Leveling up or down could be a revitalizing adventure — or a complicated obstacle course. Navigate your decision with these tips. Moving grade levels can be tricky territory. How do you know if changing grade levels is the right choice for you? Would you be a bitter fit with older or younger studenMar 21, 2018
Leveling up or down could be a revitalizing adventure — or a complicated obstacle course. Navigate your decision with these tips.
Moving grade levels can be tricky territory. How do you know if changing grade levels is the right choice for you? Would you be a bitter fit with older or younger students? Are you ready to brave new content? Looking to reinvent yourself as an educator?
We wish there were easy answers to these big questions — especially when not everyone changing levels is doing so by choice. Often, demographics and dynamics changes at school can cause a campus-wide staff shuffle.
While a level change will certainly keep you on your toes, it can also open new doors, kick complacency to the curb, and make you a better educator.
Whether you’re considering — or being asked to — switch grades, here are a few ideas that might help.
- Think it through. And through. What’s the most important thing you can do? Carefully contemplate the differences between the levels. A hop from fifth grade to sixth grade may not seem like a huge jump, but in some cases it can completely change the name of the game. Would you be teaching all subjects to one class or specializing in one content area, like reading or math, with a higher number of students rotating through your room? In a more dramatic move, like from fourth to first, your classroom design might need reworking, considering your much shorter students won’t be able to reach those top-shelf school supplies. Whatever the move, use careful consideration through the list of changes that you’ll need to make.
- Know that it will (still) be a tough job. Teaching is hard work — whether you’re with kindergarten or twelfth grade. A grade level switch to lessen the load could end up backfiring. A swap means you will be trading one list of pros and cons for another.
- Consider how it will fit your style. Do you have the patience to work with less independent children at the primary level? Or the serenity to work with the developmental challenges that come with 14-year olds? Reflect on your own strengths and preferences.
- You’ll never know if you don’t try. Unless you try different grades, you won’t know if there’s an age group that’s a better fit for you. In teaching a new level, you are sure to uncover what you’re best at and what you enjoy the most.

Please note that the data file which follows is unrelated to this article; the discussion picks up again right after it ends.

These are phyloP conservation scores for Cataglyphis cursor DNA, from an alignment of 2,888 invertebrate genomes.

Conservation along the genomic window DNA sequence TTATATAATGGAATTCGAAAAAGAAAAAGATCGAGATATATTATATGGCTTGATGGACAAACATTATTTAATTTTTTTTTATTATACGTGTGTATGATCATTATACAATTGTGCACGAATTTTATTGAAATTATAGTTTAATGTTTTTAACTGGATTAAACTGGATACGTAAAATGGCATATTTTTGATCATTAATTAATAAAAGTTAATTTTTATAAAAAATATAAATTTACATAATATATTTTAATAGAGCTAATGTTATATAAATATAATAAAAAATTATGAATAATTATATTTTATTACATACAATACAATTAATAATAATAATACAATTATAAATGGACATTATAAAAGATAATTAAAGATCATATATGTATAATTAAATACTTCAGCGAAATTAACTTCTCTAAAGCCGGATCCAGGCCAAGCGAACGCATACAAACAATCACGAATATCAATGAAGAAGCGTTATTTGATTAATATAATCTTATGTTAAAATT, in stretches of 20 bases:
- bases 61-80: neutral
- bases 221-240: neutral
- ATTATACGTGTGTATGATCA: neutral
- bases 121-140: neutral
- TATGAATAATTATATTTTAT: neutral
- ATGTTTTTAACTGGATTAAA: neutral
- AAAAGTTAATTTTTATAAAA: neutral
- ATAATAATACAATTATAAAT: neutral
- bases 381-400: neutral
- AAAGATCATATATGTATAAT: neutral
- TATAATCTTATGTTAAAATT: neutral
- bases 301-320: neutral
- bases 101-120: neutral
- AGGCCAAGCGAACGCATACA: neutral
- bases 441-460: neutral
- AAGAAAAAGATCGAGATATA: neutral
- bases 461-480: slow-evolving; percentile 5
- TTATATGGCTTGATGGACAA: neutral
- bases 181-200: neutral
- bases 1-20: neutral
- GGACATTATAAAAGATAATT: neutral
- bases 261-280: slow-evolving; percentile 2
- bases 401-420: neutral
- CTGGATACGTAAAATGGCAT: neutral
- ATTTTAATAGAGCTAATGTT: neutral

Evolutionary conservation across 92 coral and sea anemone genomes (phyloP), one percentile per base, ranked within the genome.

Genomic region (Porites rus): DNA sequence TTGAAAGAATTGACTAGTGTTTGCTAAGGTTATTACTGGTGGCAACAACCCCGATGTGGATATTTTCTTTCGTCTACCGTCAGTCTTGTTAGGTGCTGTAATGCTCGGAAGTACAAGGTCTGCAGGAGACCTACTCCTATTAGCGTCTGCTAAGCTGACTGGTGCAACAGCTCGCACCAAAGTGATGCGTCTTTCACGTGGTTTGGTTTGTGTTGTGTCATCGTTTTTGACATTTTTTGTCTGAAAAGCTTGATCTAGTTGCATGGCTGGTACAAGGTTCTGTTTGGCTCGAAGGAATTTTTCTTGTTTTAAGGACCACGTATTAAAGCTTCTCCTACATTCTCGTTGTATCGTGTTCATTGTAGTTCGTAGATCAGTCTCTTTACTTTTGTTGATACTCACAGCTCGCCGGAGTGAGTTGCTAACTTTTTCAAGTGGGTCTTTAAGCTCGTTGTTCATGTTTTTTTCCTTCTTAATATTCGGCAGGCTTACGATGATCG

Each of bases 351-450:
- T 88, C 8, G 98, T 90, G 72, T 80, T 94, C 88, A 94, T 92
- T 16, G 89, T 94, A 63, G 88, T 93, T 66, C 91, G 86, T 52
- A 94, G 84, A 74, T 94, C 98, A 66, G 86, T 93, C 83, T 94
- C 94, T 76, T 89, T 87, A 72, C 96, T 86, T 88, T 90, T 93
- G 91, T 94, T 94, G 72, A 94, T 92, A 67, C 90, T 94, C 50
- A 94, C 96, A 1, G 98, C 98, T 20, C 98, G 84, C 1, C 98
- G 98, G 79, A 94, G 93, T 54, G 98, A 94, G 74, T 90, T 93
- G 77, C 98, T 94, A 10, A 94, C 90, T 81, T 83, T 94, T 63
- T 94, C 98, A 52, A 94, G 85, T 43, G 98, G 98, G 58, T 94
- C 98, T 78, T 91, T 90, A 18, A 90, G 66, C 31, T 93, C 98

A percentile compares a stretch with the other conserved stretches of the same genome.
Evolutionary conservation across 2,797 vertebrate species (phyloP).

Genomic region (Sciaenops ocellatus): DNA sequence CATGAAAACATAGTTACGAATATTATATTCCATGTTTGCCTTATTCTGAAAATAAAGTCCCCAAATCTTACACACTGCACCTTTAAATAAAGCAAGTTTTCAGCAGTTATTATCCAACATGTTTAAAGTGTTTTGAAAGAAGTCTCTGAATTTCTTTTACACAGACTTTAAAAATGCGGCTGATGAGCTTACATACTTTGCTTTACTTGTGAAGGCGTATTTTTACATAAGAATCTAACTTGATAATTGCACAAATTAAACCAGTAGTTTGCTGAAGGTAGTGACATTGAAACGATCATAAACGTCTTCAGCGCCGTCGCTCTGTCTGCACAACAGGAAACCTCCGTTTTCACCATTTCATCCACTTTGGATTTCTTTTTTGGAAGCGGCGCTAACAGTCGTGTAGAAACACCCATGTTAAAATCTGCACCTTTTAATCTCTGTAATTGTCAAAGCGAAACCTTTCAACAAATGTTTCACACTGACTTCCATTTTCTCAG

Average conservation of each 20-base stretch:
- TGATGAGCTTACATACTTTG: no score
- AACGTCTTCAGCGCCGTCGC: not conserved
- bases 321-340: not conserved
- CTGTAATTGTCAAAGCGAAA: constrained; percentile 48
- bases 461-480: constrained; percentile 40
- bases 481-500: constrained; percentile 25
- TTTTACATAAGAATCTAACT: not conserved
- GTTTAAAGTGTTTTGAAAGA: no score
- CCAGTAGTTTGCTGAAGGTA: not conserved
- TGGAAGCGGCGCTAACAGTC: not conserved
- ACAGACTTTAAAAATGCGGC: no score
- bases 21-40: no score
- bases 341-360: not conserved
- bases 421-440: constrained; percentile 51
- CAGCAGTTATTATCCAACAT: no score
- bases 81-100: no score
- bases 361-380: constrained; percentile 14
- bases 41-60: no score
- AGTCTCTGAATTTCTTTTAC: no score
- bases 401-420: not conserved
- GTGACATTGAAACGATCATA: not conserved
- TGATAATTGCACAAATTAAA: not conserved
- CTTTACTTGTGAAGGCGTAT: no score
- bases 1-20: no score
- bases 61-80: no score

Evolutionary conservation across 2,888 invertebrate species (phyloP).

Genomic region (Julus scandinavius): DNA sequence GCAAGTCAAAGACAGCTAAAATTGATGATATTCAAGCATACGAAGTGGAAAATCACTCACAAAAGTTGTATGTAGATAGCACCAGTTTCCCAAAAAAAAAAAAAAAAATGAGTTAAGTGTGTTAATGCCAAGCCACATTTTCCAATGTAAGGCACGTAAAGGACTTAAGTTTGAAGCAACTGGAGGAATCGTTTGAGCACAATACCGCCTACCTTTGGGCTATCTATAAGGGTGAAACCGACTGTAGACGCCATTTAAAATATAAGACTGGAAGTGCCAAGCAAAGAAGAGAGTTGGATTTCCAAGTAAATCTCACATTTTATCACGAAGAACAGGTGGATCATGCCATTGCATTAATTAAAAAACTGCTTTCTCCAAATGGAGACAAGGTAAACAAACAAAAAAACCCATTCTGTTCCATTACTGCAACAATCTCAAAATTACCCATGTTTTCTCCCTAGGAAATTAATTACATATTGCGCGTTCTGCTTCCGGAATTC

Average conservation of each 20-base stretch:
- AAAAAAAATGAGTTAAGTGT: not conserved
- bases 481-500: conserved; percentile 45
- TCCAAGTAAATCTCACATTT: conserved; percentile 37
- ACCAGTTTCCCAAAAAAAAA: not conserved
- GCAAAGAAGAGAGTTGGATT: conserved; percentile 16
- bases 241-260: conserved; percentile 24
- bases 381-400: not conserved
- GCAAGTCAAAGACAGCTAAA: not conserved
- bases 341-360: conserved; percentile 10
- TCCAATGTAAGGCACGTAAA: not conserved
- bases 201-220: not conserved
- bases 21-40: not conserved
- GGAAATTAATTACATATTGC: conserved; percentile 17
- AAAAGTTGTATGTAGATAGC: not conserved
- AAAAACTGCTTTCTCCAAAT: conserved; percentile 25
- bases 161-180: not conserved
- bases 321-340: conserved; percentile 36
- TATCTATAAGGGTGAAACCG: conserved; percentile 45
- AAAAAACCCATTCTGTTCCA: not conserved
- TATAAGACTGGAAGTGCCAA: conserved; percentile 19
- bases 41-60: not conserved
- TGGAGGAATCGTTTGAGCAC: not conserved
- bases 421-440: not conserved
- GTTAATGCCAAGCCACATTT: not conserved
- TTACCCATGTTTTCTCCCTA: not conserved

- Keep a growth mindset. Don’t be intimidated or talk yourself out of something that could stretch you in your profession because of self-doubt. You’re smart, resourceful, and resilient. If you decide to go for the switch, there will be bumps in the road — and you are capable of handling the challenges and thriving with the changes.
5 Tips to Make the Change
You’re facing new curriculum, new colleagues, and possibly a new classroom. All right, take a deep breath! Change can be scary — but it can also be invigorating. Here are five pointers to help guide you toward a smoother transition.
- Reach out to your new level team. Chances are, a current or former teacher in your new grade would love to share materials, lesson plans, and advice. If you’re not sure who to turn to, ask your administration for a connection. Let these teachers help you get excited — ask them what their favorite parts about the grade level are.
- Don’t create everything from scratch. That’s a surefire road to stress and less time away from your personal life and family. Find resources online — the possibilities are endless.
- Brush up on your child psych. It has probably been a while since you researched the developmental nuances of different age groups. Take time to refresh your knowledge and understand the physical and brain development of your new grade level. Then, find appropriate best practices that are developmentally appropriate.
- Plan your classroom management. Lots of strategies can be used from grade to grade, but some will probably need some modification. Prep your procedures and routines to fit your new group.
- New decorations? Different supplies? Class library makeover? Chances are, you will need to purchase a few things for your new role. Check out online resale and teacher groups (Facebook has a bunch) where you can find retired or other level-changing teachers that are willing to trade or sell materials for less.
Switching grades could be a breath of fresh air for your career. If you’re packing up your roots, we wish you the best of luck in blooming at your new level!